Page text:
The mission of Boston Collegiate Charter School is simple yet ambitious: to prepare each student for college.
In the fall of 1997, Harvard University Kennedy School of Government graduates, Brett Peiser and Susan Fortin, met former State Senator and now U.S. Congressman Stephen Lynch. Together, they imagined a safe, academically rigorous public school that would offer children from every Boston neighborhood the opportunity to receive an education that would prepare them for college.
They embarked upon a rigorous selection process that began with the submission of a proposal to the Massachusetts Department of Education outlining their ideas for a school including curriculum, operations, governance, and accountability. In February 1998, a charter was granted and the process of building a school began: in only six weeks the founders recruited 240 applicants for the initial 120 open spots and hired a staff of nine founding teachers. Four months after receiving the charter, Boston Collegiate Charter School (originally founded as South Boston Harbor Academy) opened for its first summer session.
Boston Collegiate has grown from 120 students in fifth through seventh grade to 700 students in fifth through twelfth grade. The school has been recognized as a leading middle and high school in Massachusetts and around the country with 100% of its graduating seniors being accepted into college. In December 2017, the Board of Education unanimously awarded Boston Collegiate its fifth five-year charter through June 2023.
For more information on charter schools in Massachusetts, please visit www.masscharterschools.org.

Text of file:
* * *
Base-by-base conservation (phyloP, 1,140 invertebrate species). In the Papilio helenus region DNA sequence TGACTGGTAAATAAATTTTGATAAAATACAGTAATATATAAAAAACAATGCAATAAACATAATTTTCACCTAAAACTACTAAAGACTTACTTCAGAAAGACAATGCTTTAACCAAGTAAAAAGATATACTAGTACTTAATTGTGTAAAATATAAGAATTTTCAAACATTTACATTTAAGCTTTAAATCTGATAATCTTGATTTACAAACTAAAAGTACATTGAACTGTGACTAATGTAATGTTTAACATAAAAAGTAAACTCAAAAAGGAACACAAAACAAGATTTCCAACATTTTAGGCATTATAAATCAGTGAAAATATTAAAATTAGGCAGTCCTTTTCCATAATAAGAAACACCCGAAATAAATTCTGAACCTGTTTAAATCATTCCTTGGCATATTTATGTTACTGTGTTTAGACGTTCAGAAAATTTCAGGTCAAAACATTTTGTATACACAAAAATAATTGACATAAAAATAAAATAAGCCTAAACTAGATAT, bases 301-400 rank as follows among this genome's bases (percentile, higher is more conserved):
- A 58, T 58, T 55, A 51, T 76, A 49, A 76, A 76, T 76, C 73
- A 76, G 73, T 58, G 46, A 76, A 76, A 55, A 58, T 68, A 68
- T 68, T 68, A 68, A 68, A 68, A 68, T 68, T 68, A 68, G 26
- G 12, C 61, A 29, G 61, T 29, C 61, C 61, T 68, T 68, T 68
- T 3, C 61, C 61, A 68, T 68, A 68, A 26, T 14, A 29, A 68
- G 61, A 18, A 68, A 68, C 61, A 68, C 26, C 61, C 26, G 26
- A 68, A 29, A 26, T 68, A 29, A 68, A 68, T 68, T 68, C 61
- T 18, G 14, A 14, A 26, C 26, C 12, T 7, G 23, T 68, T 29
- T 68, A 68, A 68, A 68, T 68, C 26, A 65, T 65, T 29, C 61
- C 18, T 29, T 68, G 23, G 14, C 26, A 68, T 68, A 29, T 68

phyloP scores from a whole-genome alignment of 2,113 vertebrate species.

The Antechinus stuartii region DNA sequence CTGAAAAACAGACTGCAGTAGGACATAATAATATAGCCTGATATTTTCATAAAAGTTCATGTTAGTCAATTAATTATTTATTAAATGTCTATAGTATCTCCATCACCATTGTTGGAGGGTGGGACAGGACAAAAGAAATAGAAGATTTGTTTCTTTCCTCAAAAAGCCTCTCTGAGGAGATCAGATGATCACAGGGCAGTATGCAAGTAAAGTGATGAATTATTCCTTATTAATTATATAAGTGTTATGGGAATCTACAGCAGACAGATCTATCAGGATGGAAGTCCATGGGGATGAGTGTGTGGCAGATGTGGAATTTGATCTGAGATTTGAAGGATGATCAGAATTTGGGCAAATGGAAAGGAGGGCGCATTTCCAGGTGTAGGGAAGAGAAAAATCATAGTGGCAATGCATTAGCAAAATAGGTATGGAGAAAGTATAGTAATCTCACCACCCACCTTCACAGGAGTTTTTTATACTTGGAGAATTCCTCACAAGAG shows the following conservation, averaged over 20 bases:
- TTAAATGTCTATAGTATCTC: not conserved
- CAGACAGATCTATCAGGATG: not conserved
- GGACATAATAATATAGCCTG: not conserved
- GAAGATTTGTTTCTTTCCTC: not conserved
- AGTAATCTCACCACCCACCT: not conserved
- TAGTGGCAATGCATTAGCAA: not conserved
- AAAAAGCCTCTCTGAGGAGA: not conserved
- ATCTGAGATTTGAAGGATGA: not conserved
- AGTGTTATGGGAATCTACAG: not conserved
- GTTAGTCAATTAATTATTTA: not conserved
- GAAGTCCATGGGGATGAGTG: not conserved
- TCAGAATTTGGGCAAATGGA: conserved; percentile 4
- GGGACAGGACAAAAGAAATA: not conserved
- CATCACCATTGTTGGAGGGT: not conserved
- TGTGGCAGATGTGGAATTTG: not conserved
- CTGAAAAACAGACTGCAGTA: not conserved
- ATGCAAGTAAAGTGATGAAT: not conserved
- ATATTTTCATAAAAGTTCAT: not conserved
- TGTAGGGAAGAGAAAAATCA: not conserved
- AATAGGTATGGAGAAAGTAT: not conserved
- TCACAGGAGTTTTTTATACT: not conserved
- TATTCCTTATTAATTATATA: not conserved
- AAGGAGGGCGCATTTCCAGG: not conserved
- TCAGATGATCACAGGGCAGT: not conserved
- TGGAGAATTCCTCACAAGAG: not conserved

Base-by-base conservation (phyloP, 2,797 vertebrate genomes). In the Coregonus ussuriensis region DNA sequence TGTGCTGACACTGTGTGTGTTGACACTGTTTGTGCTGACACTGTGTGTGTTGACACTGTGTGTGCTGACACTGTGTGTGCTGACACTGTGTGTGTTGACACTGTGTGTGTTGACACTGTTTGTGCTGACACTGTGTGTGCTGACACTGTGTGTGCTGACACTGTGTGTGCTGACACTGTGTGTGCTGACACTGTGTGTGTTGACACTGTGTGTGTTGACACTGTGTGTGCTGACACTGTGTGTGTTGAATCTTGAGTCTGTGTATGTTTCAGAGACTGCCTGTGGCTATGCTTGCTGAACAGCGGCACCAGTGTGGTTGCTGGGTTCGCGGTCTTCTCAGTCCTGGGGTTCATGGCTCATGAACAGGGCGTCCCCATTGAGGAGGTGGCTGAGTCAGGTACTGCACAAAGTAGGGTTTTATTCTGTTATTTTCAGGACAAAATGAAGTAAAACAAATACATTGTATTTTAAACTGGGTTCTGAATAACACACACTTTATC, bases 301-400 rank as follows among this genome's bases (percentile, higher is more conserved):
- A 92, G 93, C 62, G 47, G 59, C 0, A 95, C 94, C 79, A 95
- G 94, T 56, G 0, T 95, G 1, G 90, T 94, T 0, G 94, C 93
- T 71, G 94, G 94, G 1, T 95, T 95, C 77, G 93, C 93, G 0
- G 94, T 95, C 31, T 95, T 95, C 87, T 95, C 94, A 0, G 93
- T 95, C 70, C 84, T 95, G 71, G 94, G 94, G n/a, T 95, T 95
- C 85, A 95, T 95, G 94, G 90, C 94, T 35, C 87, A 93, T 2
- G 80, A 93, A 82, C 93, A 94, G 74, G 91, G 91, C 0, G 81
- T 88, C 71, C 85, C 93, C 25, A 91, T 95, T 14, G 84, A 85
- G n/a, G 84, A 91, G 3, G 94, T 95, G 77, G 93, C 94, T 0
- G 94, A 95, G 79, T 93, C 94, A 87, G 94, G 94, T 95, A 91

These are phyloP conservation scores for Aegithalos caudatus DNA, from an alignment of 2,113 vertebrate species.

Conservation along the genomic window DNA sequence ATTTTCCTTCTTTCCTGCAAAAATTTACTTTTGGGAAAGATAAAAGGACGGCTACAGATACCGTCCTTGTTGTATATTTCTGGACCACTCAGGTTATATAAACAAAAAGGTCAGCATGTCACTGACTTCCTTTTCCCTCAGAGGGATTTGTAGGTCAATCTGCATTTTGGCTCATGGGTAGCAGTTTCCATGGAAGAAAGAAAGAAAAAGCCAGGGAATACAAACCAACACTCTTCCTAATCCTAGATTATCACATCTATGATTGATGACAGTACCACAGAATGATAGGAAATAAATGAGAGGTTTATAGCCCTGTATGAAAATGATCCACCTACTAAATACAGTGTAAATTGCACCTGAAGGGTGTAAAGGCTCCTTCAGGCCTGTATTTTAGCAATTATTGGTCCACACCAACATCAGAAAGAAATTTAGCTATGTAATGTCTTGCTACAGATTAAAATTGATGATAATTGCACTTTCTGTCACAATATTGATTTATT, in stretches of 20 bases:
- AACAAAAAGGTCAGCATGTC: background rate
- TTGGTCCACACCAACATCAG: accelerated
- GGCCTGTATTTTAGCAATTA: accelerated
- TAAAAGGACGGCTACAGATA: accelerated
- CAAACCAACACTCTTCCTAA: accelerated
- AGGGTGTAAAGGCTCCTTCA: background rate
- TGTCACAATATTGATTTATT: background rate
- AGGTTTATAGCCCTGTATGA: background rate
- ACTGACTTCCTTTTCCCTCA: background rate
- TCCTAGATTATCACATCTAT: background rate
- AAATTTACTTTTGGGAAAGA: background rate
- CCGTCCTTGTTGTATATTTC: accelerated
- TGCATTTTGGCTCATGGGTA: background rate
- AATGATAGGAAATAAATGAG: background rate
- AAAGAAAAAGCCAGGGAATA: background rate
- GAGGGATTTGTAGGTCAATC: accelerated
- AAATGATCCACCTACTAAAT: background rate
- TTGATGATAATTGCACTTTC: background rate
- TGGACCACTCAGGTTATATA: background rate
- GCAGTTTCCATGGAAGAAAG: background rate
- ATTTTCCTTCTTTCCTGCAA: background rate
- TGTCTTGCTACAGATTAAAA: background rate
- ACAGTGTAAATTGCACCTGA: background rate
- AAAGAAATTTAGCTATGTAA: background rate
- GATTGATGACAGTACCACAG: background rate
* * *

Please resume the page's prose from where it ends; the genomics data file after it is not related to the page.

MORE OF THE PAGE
The mission of Boston Collegiate is to prepare each student for college. To be the best school we can be in pursuit of this mission, we hold ourselves to these core values:
- We think with confidence across different fields of thought.
- We solve novel challenges and take on real problems.
- We challenge each other out of our deep regard for one another.
- We strive for excellence.
- We listen deeply and take the time to know each other.
- We celebrate diversity and work to ensure that our community belongs to each of us.
- We take pride in and ownership over our community and how it is experienced by each of us.
- We willingly confront bias in ourselves and in others.
- We strive for an equitable community, knowing that we don’t all start from the same place.
- We learn, teach, and work with joy whenever possible.
- We are curious and we encourage curiosity in others.
- We work hard and bring our full effort to bear on our work and the changes we want to see in our community and in the world.
- We own our mistakes and use them as opportunities to learn.
- We are accountable for our actions and we hold others accountable.
- We enthusiastically help those around us and willingly accept help ourselves.
- We reflect in order to learn and grow.
- We demonstrate good judgment.
- We view ourselves as agents of change and step up to make the world better.
- We communicate with honesty, authenticity, warmth, and kindness.
- We tell the truth and we strive to make truth-telling safe for others.
- We express gratitude for the work of others.
Boston Collegiate’s three-year strategic plan spanning FY21 through FY23 is rooted in three commitments: Diversity, Equity, and Inclusion; Deeper Learning; and Comprehensive Student Development. Review our vision for the future here.
Boston Collegiate has become a leader and source of support to other schools in the state, throughout the region, across the nation, and even around the world. One of the key objectives highlighted in our 2007, 2010, and 2015 strategic plans is the goal of sharing our work with others. Charter schools were originally created to serve as labs of innovation, developing best practices and then sharing them widely to improve the work of all schools. Focusing on collaboration allows us to fulfill our charge as a charter school, and it feels to us like the right thing to do and the approach that is most consistent with who we are as a school. We also believe that it is how we can have the most significant impact, allowing our influence on student achievement to extend far beyond the walls of our school.